For those living outside China, Beijing's smoggy air is scary but remote. For those who have been living with the past three weeks of foul air, it's a call to action.
Last month, Beijing hit record levels of air pollution, engulfing the city with smog 20 times higher than world safety levels. Airlines have grounded flights because of low visibility, the government is urging residents to stay indoors, and, according to Twitter postings, Swiss-made IQAir home air purifiers are going for $2,300, more than twice their normal price.
The dark, sooty air that shrouded the Beijing region gave ample evidence that, although China's leaders have been pushing clean technology, implementing it at home is a job that remains undone. Continuing widespread use of coal and low-grade diesel fuel, which also produce fine particles of soot, leaves China's record as the world's largest single source of man-made greenhouse gas emissions unchallenged.
"Hmm ... 866 micrograms," Robert Earley, a director at the nonprofit Innovation Center for Energy and Transportation in Beijing, wrote on his Facebook page under a picture of himself wearing a respirator. The level far exceeded the World Health Organization's guidelines of no more than 25 micrograms of PM 2.5 (fine particles) per cubic meter. "That's almost a milligram," he wrote. "That's a lot. Loving the air purifier tonight."
Blue skies have long been a rare sight in Beijing. Since the 2008 Olympics, when government leaders made a national effort to clean the air, experts say the city's smog has become even worse. Coal consumption is soaring, and according to the U.S. Energy Information Administration, the country burned 325 million tons last year alone, putting China's coal demand at 47 percent of global consumption (ClimateWire, Jan. 30).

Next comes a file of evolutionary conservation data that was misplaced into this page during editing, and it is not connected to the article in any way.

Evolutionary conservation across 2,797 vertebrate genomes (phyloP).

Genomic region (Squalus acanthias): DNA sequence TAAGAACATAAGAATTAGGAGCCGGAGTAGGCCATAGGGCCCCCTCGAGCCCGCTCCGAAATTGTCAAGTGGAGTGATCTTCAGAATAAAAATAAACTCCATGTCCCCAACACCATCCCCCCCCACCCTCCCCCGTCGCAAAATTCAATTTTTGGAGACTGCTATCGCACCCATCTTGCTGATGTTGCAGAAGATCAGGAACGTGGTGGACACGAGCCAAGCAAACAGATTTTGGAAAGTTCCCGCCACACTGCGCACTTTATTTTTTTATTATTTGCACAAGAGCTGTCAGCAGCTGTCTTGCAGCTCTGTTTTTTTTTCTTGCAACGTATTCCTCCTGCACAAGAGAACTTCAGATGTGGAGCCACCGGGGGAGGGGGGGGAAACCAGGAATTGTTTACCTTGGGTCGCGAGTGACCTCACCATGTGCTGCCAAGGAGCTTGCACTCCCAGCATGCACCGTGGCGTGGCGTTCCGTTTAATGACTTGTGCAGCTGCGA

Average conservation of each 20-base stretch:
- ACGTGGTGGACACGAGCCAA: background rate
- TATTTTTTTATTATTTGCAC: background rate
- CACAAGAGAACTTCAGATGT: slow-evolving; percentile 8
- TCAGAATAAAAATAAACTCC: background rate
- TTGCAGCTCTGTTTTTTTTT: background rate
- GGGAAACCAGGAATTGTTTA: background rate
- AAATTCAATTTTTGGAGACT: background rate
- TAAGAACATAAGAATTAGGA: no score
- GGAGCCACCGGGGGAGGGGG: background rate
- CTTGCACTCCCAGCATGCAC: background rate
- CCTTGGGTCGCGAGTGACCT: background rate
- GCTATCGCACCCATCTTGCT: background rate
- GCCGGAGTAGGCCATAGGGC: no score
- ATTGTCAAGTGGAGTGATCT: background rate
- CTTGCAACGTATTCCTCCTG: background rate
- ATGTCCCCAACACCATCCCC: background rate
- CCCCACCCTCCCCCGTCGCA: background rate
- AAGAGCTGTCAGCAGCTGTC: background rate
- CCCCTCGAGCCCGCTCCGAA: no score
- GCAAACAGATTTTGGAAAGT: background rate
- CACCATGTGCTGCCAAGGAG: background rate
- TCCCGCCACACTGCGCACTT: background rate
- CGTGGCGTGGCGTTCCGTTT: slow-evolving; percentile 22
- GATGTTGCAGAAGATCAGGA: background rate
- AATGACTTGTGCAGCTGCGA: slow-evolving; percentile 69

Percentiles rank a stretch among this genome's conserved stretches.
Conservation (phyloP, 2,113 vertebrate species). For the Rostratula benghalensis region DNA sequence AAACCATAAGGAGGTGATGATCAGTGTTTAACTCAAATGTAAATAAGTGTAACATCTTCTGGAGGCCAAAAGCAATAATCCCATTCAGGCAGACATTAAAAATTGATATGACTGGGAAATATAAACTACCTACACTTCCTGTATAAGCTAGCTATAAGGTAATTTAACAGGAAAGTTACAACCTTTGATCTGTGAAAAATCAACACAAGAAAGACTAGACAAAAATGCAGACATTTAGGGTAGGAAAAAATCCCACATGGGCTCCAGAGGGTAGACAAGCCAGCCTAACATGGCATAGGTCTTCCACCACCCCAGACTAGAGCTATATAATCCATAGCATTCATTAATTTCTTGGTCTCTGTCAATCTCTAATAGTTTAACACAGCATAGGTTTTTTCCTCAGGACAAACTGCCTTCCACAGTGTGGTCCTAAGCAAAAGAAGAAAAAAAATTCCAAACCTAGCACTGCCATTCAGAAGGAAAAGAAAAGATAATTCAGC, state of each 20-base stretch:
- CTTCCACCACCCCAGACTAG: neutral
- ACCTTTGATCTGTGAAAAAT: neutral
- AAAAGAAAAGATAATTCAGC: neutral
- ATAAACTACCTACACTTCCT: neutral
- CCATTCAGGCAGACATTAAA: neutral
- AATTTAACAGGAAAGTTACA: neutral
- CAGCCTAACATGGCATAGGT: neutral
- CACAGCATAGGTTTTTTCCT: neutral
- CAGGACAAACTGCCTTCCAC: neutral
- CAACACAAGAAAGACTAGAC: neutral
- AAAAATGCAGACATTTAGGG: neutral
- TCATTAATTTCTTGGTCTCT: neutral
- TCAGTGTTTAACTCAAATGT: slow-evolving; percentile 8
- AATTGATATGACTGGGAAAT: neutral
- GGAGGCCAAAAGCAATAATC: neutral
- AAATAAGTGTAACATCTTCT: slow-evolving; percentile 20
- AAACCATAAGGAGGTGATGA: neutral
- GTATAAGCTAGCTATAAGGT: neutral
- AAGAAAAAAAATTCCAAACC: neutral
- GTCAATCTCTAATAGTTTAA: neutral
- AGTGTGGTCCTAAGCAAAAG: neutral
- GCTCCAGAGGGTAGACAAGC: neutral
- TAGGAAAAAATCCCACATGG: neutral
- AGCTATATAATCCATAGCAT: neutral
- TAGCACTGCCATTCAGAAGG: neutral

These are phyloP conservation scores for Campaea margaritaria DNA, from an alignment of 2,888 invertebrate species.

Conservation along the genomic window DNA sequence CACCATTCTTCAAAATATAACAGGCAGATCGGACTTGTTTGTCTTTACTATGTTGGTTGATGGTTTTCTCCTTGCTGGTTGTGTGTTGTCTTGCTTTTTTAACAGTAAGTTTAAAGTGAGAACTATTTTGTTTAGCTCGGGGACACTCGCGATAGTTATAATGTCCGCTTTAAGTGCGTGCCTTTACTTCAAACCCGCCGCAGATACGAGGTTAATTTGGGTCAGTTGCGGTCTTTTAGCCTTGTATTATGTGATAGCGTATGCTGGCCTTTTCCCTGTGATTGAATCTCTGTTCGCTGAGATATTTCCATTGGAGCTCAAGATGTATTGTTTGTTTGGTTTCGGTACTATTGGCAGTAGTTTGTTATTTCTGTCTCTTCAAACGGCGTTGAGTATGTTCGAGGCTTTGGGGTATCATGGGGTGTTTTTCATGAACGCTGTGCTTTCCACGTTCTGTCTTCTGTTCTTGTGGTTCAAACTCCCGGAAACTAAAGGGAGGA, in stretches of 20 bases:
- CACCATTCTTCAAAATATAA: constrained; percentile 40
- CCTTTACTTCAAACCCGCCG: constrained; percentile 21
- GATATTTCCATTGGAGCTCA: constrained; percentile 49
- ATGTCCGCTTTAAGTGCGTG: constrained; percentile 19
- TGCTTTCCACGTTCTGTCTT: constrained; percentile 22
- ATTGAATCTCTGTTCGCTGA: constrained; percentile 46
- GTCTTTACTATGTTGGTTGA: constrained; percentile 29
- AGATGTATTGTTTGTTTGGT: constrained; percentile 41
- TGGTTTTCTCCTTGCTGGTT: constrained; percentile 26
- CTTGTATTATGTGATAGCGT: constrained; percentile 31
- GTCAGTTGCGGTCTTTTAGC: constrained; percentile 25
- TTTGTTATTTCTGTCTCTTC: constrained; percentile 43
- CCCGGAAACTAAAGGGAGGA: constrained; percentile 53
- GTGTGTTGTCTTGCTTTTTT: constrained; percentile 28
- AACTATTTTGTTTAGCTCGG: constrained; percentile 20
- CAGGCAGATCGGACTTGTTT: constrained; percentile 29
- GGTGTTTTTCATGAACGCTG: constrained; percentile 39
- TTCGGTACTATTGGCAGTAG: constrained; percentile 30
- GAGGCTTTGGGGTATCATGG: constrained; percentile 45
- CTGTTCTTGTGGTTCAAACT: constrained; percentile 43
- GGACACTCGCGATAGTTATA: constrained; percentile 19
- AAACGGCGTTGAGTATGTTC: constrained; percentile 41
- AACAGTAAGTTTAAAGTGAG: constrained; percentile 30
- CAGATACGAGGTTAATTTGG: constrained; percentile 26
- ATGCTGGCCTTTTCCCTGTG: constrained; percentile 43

But this latest and prolonged spate of smog has both residents and foreigners pressuring the government for change.
"I see it as a system failure exposed in a bad weather condition," said Gang He, a doctoral candidate in the Energy and Resources Group at the University of California, Berkeley. "Beijing has a basin topography, where air pollutants are easy to accumulate but hard to diffuse."
He explained that Beijing frequently has temperature inversions that prevent the wind from blowing out smog and particulates like soot and dust. And more of them accumulate in the winter when coal-fired home heating and dense traffic combine to produce the worst air conditions.
The government, he argued, has to first figure out the real sources of air pollutants in order to adopt the right measures. That would be followed by a long-requested monitoring and reporting system to inform the public about real environmental conditions. The next step would be to phase out the coal-burning home heating systems and reduce automobile emissions. Finally, the government should set up a policy framework that combines basic research, city transportation planning, environmental responses and governance direction in relation to human behavior.
Greeting the 'cough air'
He recently traveled from Guangzhou in southern China to Beijing by high-speed train in nine hours. He said he was greeted by the "Beijing cough air" and witnessed the "magical realism" of China's development. He asserted China must be transformed into a better place to live amid its fast infrastructure development.
In an attempt to soothe concerns, Chinese leaders have brought government vehicles to a halt and temporarily shut down some factories. But the government has not rolled out any extensive policy directives that would require the joint efforts of various commissions to combat pollution.